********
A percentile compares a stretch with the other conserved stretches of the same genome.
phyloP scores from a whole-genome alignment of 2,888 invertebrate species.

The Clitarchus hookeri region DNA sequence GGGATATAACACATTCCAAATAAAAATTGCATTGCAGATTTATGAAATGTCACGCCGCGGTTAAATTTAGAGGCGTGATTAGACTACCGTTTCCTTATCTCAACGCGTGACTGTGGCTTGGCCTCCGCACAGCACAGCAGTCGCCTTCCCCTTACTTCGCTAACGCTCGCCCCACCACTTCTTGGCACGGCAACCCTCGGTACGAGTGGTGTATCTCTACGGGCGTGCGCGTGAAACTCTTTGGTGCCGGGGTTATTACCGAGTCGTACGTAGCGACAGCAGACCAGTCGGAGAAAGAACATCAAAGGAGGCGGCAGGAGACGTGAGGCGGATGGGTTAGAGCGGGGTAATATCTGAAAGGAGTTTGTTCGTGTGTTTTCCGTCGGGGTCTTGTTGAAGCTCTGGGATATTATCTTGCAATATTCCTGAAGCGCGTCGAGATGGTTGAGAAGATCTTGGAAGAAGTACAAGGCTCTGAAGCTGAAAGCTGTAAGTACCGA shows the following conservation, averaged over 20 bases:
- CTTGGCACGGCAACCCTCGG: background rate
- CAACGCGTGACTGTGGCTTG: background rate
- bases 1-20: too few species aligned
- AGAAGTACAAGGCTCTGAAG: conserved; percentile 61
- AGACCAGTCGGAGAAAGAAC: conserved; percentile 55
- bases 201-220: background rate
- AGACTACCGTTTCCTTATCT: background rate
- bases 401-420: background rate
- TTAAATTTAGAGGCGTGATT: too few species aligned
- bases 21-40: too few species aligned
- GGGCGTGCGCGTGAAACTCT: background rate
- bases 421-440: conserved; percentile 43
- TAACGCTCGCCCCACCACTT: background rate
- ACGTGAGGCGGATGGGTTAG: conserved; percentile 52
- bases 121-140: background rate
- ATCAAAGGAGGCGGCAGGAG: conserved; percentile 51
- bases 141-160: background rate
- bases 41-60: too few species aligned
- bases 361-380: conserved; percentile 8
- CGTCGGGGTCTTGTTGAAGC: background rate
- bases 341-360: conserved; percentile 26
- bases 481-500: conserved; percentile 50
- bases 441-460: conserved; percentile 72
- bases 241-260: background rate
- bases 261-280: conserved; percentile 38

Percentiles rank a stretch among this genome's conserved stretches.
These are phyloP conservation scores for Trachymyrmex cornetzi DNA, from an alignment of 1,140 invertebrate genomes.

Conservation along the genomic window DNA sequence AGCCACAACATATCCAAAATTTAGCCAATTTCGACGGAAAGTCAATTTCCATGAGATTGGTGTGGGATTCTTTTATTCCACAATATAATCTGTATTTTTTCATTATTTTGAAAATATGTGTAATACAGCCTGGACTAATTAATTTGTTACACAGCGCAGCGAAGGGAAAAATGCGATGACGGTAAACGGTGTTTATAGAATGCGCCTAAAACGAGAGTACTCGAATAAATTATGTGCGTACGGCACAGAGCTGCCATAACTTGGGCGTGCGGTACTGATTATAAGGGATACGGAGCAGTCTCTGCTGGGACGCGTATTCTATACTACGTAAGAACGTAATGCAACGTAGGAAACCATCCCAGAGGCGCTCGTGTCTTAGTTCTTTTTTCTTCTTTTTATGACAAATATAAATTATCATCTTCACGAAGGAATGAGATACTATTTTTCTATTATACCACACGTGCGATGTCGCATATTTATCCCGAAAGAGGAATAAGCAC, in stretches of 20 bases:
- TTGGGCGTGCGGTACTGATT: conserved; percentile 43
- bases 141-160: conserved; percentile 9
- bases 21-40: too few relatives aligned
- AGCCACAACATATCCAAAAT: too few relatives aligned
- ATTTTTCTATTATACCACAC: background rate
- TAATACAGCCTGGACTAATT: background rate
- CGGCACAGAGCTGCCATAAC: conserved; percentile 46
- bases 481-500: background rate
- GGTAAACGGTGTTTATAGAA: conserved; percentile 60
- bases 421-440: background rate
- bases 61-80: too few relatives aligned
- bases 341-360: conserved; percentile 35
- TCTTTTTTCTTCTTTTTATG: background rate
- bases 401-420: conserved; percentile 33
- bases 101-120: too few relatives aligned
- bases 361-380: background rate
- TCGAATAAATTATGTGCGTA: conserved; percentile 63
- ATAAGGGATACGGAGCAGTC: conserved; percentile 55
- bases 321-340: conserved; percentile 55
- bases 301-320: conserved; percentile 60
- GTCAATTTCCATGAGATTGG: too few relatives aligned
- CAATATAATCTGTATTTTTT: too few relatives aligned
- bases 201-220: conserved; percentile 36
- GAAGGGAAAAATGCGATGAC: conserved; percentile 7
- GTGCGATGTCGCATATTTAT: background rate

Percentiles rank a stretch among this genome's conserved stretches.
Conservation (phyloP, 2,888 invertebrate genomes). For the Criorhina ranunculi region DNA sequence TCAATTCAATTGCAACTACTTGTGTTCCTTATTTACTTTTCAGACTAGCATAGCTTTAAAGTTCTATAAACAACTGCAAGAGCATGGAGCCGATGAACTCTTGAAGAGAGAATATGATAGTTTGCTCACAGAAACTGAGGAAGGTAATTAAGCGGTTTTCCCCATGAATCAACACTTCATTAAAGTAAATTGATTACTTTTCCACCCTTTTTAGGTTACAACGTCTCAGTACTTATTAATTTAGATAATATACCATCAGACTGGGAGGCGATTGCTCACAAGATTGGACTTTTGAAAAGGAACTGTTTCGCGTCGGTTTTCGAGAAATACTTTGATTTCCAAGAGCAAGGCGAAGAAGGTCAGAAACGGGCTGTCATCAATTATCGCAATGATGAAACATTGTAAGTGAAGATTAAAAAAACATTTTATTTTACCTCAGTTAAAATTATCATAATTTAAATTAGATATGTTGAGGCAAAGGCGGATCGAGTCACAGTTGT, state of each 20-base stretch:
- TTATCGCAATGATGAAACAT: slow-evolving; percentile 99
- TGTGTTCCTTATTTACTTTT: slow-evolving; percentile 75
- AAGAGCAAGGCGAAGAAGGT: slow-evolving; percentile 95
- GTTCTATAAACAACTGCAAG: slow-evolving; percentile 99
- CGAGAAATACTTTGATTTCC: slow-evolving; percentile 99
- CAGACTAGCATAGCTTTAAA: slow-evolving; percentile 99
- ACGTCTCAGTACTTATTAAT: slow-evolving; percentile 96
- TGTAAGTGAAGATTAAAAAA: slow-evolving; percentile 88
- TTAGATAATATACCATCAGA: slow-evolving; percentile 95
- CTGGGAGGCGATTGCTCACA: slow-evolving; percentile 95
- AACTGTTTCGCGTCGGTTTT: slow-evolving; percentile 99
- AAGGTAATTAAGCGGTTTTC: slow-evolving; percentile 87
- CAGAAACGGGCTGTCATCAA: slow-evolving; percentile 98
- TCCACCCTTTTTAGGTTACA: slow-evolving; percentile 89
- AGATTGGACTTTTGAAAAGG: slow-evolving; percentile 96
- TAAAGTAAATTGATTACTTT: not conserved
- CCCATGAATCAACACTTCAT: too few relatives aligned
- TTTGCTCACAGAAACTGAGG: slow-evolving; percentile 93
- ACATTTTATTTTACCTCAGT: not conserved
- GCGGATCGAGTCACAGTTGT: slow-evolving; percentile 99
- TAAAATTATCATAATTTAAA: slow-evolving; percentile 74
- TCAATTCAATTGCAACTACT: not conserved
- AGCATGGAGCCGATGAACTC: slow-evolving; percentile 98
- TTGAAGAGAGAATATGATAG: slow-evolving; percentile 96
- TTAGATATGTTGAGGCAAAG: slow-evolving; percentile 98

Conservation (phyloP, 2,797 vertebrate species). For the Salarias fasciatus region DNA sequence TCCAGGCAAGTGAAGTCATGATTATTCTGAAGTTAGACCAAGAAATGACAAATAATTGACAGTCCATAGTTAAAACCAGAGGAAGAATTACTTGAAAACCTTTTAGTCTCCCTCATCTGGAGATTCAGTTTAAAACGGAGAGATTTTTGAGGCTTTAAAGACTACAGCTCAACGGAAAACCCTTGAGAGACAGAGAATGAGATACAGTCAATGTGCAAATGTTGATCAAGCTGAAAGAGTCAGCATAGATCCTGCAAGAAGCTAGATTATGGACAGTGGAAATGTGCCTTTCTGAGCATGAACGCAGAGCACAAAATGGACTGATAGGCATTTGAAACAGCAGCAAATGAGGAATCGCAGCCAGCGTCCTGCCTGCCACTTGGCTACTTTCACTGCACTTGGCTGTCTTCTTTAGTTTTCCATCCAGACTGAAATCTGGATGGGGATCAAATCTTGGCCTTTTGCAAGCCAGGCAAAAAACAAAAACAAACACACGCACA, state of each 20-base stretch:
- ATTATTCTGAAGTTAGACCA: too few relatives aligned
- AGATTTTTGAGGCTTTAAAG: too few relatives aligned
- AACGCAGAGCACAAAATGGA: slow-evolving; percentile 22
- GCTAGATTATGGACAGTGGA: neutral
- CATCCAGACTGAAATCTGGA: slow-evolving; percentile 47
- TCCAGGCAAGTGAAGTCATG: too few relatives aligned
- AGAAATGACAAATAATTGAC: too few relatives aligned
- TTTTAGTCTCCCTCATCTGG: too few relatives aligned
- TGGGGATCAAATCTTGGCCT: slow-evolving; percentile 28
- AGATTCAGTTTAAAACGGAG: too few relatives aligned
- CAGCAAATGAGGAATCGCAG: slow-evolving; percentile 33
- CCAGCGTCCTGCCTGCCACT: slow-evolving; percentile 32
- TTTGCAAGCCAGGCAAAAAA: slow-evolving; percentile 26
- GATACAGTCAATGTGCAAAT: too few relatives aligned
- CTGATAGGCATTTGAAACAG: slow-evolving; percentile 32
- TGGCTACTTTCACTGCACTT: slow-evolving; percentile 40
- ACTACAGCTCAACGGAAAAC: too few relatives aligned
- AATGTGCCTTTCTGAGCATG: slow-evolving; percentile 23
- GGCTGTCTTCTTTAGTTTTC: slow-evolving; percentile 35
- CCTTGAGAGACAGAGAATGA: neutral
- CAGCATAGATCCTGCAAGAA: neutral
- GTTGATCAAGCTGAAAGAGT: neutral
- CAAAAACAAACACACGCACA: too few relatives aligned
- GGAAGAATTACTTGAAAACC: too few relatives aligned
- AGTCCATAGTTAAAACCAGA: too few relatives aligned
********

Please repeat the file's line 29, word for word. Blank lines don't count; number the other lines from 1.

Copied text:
Percentiles rank a stretch among this genome's conserved stretches.